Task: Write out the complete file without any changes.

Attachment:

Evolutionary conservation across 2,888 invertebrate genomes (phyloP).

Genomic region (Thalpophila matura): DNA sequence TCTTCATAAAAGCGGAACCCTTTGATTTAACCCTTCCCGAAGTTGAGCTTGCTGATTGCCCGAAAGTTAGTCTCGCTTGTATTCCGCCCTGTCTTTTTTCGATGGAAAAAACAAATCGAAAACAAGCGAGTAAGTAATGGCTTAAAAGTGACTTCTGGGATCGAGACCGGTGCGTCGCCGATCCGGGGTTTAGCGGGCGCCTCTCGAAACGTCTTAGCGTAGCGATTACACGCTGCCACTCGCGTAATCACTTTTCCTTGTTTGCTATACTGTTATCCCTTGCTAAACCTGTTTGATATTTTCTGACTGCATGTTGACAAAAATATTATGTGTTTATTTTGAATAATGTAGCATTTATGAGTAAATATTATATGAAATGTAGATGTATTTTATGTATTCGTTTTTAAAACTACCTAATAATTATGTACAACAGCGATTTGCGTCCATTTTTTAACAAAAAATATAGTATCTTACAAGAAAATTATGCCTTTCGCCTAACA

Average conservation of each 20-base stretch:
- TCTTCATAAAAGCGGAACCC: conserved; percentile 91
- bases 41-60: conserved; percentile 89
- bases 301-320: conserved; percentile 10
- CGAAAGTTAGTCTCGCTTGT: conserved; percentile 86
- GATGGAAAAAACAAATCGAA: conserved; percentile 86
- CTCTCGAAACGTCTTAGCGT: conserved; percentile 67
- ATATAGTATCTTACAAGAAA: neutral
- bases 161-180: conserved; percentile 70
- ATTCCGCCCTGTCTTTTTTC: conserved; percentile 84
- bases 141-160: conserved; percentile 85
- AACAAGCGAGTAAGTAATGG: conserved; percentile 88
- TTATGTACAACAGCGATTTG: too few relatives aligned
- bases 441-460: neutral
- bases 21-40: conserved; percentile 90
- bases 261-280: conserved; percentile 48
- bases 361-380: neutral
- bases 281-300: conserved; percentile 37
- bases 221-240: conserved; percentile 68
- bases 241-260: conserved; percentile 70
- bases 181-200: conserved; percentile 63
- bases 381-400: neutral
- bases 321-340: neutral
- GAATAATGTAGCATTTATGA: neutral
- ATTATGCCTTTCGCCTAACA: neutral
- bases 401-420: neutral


Evolutionary conservation across 2,888 invertebrate genomes (phyloP).

Genomic region (Thalpophila matura): DNA sequence TCTTCATAAAAGCGGAACCCTTTGATTTAACCCTTCCCGAAGTTGAGCTTGCTGATTGCCCGAAAGTTAGTCTCGCTTGTATTCCGCCCTGTCTTTTTTCGATGGAAAAAACAAATCGAAAACAAGCGAGTAAGTAATGGCTTAAAAGTGACTTCTGGGATCGAGACCGGTGCGTCGCCGATCCGGGGTTTAGCGGGCGCCTCTCGAAACGTCTTAGCGTAGCGATTACACGCTGCCACTCGCGTAATCACTTTTCCTTGTTTGCTATACTGTTATCCCTTGCTAAACCTGTTTGATATTTTCTGACTGCATGTTGACAAAAATATTATGTGTTTATTTTGAATAATGTAGCATTTATGAGTAAATATTATATGAAATGTAGATGTATTTTATGTATTCGTTTTTAAAACTACCTAATAATTATGTACAACAGCGATTTGCGTCCATTTTTTAACAAAAAATATAGTATCTTACAAGAAAATTATGCCTTTCGCCTAACA

Average conservation of each 20-base stretch:
- TCTTCATAAAAGCGGAACCC: conserved; percentile 91
- bases 41-60: conserved; percentile 89
- bases 301-320: conserved; percentile 10
- CGAAAGTTAGTCTCGCTTGT: conserved; percentile 86
- GATGGAAAAAACAAATCGAA: conserved; percentile 86
- CTCTCGAAACGTCTTAGCGT: conserved; percentile 67
- ATATAGTATCTTACAAGAAA: neutral
- bases 161-180: conserved; percentile 70
- ATTCCGCCCTGTCTTTTTTC: conserved; percentile 84
- bases 141-160: conserved; percentile 85
- AACAAGCGAGTAAGTAATGG: conserved; percentile 88
- TTATGTACAACAGCGATTTG: too few relatives aligned
- bases 441-460: neutral
- bases 21-40: conserved; percentile 90
- bases 261-280: conserved; percentile 48
- bases 361-380: neutral
- bases 281-300: conserved; percentile 37
- bases 221-240: conserved; percentile 68
- bases 241-260: conserved; percentile 70
- bases 181-200: conserved; percentile 63
- bases 381-400: neutral
- bases 321-340: neutral
- GAATAATGTAGCATTTATGA: neutral
- ATTATGCCTTTCGCCTAACA: neutral
- bases 401-420: neutral